Automatic Bootloader Testing - Rémi Duraffort [Automated Testing Summit 2019]

Bootloaders are complex. They should be tested as well, but currently it’s mostly manual testing only.

Rémi gave an introduction to LAVA. The important thing is that LAVA is intended to test on actual hardware, and it splits the roles over several modules. The server does things like API, scheduling, storing logs, sending notifications. The disptacher deploys the software, controls power, gets logs, etc. There’s a lavacli tool to talk to the server. A job definition YAML file has a device type, timeouts, priority, and a set of actions. Deploy action defines how to get the software to the device. Boot action detects when the boot has finishes and logs in. The tests are pulled from git repos and are shell scripts. They are copied into the filesystem image before deploy.

Some of the assumptions from LAVA don’t apply any more for bootloaders:

  • Known filesystem type (ext4, fat) in which it is possible to inject tests.
  • Provisioning possible with tftp, fastboot, …
  • Stable identifier e.g. MAC address, serial number - this is essential for the dispatcher. But in the bootloader it’s often not available yet.
  • Recovery method: normally the bootloader is used for recovery. When testing the bootloader and it crashes, there is no way to roll back or it is a manual process.
  • POSIX shell: bootloaders don’t typically have that.

For recovery, a possibility is SDMux, the SD card multiplexer. It makes it possible to switch the SD cards host between the DUT and the test system. This gives the test system full control over the SD card layout, it’s a simple setup. It’s open hardware so it can be modified as needed. It is (now) also quite reliable. Unfortunately, it adds some latency and some boards can’t handle that. A solution is to use a slow SD card.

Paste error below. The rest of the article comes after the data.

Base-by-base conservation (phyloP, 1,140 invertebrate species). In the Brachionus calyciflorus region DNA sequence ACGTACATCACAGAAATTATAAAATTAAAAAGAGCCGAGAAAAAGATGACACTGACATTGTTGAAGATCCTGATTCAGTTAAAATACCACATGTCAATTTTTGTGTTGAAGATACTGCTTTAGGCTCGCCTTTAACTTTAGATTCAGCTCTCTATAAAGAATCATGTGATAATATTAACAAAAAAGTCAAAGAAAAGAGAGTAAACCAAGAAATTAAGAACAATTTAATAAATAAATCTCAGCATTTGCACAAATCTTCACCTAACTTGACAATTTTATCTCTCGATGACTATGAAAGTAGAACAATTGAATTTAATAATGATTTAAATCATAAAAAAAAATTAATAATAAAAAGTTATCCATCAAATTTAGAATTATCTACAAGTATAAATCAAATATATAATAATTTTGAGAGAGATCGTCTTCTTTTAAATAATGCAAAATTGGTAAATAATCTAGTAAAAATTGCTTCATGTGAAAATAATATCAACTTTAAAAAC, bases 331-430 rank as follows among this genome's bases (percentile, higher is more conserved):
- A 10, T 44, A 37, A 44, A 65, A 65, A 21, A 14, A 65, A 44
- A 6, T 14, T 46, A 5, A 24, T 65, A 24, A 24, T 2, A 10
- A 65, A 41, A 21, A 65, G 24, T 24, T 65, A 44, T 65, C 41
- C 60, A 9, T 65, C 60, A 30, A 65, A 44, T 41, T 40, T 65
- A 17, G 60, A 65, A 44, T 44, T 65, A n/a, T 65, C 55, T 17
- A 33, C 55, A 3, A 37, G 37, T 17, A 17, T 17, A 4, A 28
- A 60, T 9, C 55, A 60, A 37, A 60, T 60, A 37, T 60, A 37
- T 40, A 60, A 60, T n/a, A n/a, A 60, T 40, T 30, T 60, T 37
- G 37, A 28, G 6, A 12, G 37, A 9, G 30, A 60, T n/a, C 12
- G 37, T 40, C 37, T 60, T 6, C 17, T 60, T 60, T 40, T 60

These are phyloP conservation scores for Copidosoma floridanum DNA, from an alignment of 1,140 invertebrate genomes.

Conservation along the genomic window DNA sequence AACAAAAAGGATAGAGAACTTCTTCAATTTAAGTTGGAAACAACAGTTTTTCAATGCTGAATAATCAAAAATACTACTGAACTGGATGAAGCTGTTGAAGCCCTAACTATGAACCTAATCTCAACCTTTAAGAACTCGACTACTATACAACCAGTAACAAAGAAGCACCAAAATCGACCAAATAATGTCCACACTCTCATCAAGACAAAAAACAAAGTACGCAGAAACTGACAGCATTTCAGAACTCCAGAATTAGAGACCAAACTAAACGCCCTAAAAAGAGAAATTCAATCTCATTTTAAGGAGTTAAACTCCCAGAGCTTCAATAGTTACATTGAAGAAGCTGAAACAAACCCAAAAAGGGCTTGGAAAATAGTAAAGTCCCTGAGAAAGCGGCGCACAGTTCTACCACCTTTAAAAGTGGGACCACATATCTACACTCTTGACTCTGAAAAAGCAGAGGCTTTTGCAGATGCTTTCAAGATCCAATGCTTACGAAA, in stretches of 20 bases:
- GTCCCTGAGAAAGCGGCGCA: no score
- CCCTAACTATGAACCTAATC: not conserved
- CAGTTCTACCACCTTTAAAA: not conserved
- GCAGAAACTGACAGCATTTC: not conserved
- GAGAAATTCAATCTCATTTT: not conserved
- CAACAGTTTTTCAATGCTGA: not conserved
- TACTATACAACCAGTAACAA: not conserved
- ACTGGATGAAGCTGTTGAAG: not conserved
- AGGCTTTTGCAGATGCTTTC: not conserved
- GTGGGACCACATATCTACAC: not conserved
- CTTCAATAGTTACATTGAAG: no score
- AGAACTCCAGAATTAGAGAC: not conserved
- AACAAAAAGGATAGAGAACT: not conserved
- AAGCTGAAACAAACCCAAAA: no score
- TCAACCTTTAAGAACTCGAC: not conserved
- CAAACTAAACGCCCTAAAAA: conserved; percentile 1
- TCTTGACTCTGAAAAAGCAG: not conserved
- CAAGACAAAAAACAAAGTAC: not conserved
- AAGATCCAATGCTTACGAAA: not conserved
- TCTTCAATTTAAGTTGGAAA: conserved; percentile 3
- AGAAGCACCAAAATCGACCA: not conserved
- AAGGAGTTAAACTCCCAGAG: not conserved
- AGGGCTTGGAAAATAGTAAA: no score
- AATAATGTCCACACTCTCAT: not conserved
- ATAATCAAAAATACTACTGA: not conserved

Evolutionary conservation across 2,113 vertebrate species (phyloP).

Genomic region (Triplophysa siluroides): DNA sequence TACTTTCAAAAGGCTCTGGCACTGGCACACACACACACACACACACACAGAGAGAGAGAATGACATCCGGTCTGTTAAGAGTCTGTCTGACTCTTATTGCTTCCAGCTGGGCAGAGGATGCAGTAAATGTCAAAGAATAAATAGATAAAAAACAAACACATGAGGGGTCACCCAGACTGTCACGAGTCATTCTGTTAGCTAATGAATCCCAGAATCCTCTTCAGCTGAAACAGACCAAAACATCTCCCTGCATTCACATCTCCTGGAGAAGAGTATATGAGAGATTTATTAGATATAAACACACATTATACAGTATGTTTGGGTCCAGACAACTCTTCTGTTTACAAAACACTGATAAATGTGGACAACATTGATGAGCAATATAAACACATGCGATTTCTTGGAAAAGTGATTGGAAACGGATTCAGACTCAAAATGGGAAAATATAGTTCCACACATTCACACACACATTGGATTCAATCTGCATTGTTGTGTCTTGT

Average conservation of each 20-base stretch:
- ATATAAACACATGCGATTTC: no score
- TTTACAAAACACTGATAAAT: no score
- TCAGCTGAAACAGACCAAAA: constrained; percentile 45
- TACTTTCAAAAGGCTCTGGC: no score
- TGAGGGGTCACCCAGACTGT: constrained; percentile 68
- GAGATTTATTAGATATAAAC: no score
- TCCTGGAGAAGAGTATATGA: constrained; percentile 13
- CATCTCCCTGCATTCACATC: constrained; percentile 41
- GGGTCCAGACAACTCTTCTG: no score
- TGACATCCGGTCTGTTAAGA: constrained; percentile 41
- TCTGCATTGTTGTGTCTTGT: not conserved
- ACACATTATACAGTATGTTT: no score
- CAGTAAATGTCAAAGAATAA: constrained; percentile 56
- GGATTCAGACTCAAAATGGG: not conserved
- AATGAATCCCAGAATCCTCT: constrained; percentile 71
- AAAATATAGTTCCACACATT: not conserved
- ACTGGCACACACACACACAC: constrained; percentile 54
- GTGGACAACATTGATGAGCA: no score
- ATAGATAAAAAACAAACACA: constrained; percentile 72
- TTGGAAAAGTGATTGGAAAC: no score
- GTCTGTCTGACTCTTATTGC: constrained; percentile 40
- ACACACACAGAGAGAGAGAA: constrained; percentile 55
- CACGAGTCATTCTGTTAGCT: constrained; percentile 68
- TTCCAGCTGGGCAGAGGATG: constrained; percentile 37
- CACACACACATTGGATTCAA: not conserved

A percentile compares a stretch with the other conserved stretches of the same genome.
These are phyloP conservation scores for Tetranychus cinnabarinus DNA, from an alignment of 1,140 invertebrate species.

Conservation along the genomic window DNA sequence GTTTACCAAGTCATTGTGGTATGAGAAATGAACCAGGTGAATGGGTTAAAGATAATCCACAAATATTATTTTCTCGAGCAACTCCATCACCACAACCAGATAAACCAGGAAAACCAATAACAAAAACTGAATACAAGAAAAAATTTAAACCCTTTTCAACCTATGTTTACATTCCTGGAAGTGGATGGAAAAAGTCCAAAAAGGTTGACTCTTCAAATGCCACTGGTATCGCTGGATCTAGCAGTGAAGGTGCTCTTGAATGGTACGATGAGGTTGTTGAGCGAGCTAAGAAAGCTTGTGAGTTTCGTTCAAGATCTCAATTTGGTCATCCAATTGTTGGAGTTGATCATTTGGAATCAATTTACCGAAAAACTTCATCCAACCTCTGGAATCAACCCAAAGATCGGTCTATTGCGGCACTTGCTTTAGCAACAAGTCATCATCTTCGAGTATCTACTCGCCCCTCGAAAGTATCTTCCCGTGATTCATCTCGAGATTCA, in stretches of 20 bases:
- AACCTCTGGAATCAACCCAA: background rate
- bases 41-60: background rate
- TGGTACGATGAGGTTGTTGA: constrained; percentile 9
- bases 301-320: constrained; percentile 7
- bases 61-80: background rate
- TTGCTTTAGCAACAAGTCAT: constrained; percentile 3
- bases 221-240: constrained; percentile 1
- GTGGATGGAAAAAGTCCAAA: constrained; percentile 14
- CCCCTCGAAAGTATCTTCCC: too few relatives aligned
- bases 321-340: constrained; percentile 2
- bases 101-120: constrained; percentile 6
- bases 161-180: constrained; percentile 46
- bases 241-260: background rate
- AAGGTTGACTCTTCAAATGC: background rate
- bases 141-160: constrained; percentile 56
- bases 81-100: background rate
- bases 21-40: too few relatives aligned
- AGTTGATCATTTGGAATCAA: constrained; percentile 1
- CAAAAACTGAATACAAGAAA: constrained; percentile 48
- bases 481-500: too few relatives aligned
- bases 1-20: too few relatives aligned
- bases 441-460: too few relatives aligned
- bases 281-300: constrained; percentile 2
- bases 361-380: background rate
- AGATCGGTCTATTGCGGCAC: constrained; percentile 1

An alternative way of provisioning is if there are two boot media controlled with a GPIO. Put the stable (known-working) bootloader in on of them, and the SUT in the otehr boot media. E.g. known-working in NAND and SUT in NOR. The dispatcher then first boots from NAND, in the boot loader it writes the SUT to NOR, then reset and boot from NOR, then run the tests. Of course, it still can be broken if the user flashes the NAND.

Since there is no shell, the normal approach of shell scripts can’t be used. LAVA fortunately also supports “interactive testing”, which is basically an expect script. No need to install anything on the DUT. However, it doesn’t support loops or conditions, so only a sequential test script is possible. It’s also really verboe. The interactive test is described directly in the configuration YAML file.

LAVA also supports to combine the bootloader and kernel tests. In the deploy stage, the kernel is deployed. In the test stage, the bootloader is loaded with an interactive script. Finally, there is a test that loads the zImage which was deployed before, and this triggers running the normal tests.

Currently the interactive script is part of the overall test description, which makes it very long. It would be better to include it from a separate repo (like is done for the shell scripts). Also, it would be good to allow to run a custom (expect) script on the disptacher, e.g. in a container, that can interact with the serial port that is occupied by the LAVA dispatcher.

A comment from the audience was that U-Boot already has a testing framework, which is a lot more extended than the tests that are specified in the LAVA file. Otherwise, we’re again creating more fragmentation. Also it must be possible to run negative tests, i.e. failure scenarios. Also with the tests inside the U-Boot source, we can make sure that they stay consistent, e.g. if an error message changes the test will be updated as well. The essential step here is for the LAVA dispatcher to make it possible to give the console access to something else (i.e. the U-Boot test Python scripts).

For provisioning, it is possible to use the “flasher” action. This is used e.g. on STM32 boards to flash over USB.